In accordance with the D.C. Circuit, the court applies the Rule 55(e) standard to determine whether the plaintiffs satisfied their burden of proof pursuant to 28 U.S.C. § 1608(e). Hill, 328 F.3d at 683. The court concludes that default judgment for the plaintiffs is proper because they have proven each of the applicable elements by "evidence satisfactory to the court." Peterson, 2003 WL 21251867, at *11-12. Indeed, the court concludes that the plaintiffs have gone beyond the necessary burden of "evidence satisfactory to the court" and have proven each element by clear and convincing evidence. Hill, 328 F.3d at 683.

Considering the first of the FSIA elements, the court determines that the bombing was an act of extra-judicial killing that caused the plaintiffs' injuries.*fn4 28 U.S.C. §§ 1605(a)(7) and 1605 note. Other members of this court have previously determined that a deadly terrorist attack is an act of extra-judicial killing. Flatow, 999 F. Supp. at 18 (holding that "a suicide bombing... is an act of 'extra-judicial killing' within the meaning of 28 U.S.C. § 1605(a)(7)"); Elahi, 124 F. Supp. 2d at 107 (same). Further, the bombing was a deliberate killing not authorized by a previous judgment. 28 U.S.C. § 1350 note.

Addressing the second FSIA element, the court determines that Hamas, a non-state actor that receives material support and resources from Iran, deliberately detonated the September 4, 1997 bombs at the Ben Yehuda Street pedestrian mall in Jerusalem. 28 U.S.C. §§ 1605(a)(7) and 1605 note. Iran directly provided material support and resources to Hamas and its operatives, for the specific purpose of carrying out acts of extra-judicial killing, including the bombing at issue here. Cf. Ungar v. Islamic Republic of Iran, 211 F. Supp. 2d 91, 97-98 (D.D.C. 2002) (ruling that the plaintiffs failed to establish a connection between the terrorists and Iran sufficient to satisfy the requirements of section 1605(a)(7)).

Regarding the third element, the court determines that MOIS, an agency of the government of Iran, and senior Iranian officials Ayatollah Ali Hoseini Khamenei, Ali Akbar Hashemi-Rafsanjani and Ali Fallahian-Khuzestani provided "material support or resources" to Hamas and its operatives, for the specific purpose of carrying out the bombing, an act of extra-judicial killing. 28 U.S.C. §§ 1605(a)(7) and 1605 note.

Because providing material support and resources to Hamas is part of official Iranian policy, MOIS and the Iranian leaders acted within the scope of their office, agency, and employment.

Turning to the fourth and fifth elements, the court determines that Iran was a designated state sponsor of terrorism on September 4, 1997. Id. Also, the FSIA does not require the plaintiffs to offer the defendants an opportunity to arbitrate because the attack did not occur within Iranian territory. Id. Addressing the sixth element, the court determines that the plaintiffs were United States citizens on September 4, 1997, the date of the bombing. Id. Considering the seventh element, the court concludes that if an official of the United States, acting in his or her official capacity, provided material support to an organization similar to Hamas in order to cause or facilitate terrorist attacks, he or she would be held liable and unable to claim a defense of immunity. Id.; Elahi, 124 F. Supp. 2d at 108.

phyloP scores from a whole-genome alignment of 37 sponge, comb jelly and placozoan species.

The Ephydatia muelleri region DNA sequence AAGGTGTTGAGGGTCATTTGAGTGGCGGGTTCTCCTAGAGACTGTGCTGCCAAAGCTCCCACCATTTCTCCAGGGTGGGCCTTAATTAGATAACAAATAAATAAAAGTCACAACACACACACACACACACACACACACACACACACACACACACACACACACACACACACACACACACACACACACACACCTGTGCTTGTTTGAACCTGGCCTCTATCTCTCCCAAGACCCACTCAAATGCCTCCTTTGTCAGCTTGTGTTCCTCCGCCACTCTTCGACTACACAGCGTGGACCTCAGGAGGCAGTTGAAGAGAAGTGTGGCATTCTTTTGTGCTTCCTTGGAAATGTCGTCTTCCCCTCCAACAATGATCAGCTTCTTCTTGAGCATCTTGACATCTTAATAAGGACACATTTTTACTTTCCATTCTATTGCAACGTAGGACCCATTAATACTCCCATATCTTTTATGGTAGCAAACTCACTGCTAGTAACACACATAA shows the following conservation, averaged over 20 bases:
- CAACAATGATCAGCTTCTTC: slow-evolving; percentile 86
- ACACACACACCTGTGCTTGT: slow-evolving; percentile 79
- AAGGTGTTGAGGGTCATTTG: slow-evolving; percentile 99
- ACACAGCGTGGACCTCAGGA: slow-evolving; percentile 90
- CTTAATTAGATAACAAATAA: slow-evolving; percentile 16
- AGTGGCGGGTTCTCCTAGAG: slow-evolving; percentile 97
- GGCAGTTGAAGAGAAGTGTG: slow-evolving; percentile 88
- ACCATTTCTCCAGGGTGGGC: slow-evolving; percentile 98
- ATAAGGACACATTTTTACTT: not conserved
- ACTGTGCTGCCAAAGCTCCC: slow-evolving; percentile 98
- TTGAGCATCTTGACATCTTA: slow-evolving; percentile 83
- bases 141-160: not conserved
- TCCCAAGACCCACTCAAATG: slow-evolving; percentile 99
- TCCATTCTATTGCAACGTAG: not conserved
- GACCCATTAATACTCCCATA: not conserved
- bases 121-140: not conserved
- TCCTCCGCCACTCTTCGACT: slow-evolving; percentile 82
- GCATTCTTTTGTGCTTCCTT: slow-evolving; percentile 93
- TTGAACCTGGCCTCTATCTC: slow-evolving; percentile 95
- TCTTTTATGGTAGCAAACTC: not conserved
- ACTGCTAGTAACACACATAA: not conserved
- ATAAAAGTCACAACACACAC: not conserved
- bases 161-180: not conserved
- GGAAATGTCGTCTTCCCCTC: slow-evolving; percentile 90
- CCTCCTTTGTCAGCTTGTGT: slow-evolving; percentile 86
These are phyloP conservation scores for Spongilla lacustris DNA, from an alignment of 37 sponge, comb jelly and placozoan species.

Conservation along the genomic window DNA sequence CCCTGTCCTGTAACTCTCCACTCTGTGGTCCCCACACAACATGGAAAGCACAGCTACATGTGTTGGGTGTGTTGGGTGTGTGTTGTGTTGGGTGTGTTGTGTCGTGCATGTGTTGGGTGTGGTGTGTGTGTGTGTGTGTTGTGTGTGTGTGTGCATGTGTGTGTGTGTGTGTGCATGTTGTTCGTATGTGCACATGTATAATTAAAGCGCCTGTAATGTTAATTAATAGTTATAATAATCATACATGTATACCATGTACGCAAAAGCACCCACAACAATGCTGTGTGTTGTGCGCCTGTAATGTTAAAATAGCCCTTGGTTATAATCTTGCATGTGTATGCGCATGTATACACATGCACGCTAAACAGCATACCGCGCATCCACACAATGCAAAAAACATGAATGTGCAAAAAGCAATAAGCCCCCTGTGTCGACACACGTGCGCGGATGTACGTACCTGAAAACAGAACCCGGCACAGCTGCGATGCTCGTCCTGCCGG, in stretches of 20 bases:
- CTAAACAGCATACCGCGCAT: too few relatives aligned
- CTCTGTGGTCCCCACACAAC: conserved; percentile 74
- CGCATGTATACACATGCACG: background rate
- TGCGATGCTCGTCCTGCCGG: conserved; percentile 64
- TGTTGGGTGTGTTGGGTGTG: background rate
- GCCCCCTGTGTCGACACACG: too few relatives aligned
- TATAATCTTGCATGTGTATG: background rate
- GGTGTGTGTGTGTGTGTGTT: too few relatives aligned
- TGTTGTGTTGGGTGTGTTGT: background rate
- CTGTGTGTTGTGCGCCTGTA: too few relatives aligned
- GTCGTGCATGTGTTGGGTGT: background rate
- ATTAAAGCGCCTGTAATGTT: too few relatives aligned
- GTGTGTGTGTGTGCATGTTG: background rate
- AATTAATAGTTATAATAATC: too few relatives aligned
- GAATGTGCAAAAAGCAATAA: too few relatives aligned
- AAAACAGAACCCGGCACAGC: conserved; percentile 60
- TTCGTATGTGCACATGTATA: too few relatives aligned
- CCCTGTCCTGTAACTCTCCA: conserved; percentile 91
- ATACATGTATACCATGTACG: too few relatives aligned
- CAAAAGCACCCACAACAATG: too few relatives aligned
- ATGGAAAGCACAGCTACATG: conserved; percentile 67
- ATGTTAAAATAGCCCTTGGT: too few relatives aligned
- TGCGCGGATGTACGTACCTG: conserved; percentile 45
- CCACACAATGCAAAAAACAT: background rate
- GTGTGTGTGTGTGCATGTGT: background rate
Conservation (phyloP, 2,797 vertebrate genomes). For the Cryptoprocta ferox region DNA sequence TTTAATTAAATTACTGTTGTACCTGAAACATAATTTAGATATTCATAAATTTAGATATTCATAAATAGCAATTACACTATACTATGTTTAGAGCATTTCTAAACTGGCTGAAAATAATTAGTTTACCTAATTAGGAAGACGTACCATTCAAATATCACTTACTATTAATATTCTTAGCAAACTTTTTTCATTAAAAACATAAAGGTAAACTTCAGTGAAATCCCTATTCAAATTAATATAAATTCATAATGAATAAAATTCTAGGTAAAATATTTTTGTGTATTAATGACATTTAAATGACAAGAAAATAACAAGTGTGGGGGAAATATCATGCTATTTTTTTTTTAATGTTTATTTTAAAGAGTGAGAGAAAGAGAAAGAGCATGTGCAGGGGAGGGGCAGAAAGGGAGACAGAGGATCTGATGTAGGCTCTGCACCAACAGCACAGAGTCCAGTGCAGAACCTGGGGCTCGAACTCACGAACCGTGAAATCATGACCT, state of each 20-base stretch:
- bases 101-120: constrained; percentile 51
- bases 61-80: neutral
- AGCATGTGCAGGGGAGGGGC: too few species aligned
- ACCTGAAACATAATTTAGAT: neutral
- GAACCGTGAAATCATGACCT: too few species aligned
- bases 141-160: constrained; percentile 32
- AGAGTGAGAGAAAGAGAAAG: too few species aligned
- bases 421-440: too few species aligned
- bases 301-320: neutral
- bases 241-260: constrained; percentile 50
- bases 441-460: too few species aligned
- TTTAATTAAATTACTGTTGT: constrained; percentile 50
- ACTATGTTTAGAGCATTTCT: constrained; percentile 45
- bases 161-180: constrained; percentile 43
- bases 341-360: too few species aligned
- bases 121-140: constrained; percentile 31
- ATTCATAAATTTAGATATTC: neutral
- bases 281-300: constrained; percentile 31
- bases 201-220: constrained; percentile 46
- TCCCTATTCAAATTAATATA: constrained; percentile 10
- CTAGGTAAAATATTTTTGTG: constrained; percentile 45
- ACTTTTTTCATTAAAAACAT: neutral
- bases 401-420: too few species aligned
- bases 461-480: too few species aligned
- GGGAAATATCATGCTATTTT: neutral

Having met all of the requisite elements, the court concludes that the plaintiffs have established, by the requisite "evidence satisfactory to the court" and by clear and convincing evidence, the court's subject-matter jurisdiction and the liability of the defendants for the plaintiffs' personal injuries caused by the September 4, 1997 bombing. Id.

One final point regarding liability merits attention. In addition to their claim for liability pursuant to the FSIA, specifically, the Flatow Amendment, the Rubin plaintiffs also claim liability pursuant to common law for the torts of assault, battery, and intentional infliction of emotional distress and present proposed conclusions of law for these claims.*fn5 Rubin Pls.' Prop. Findings of Fact and Conclusions of Law at 22-46. However, the Rubin plaintiffs' proposed findings of fact and conclusions of law leave unclear whether they included their common law causes of action as an alternative or additional theory of liability. Id. Because the court has concluded that the defendants are liable for the personal injuries caused to the plaintiffs by the defendants' actions, the analysis of these claims is redundant with the FSIA liability analysis. Nevertheless, out of an abundance of caution, the court will briefly address the common law claims, which are valid claims that the plaintiffs have proven.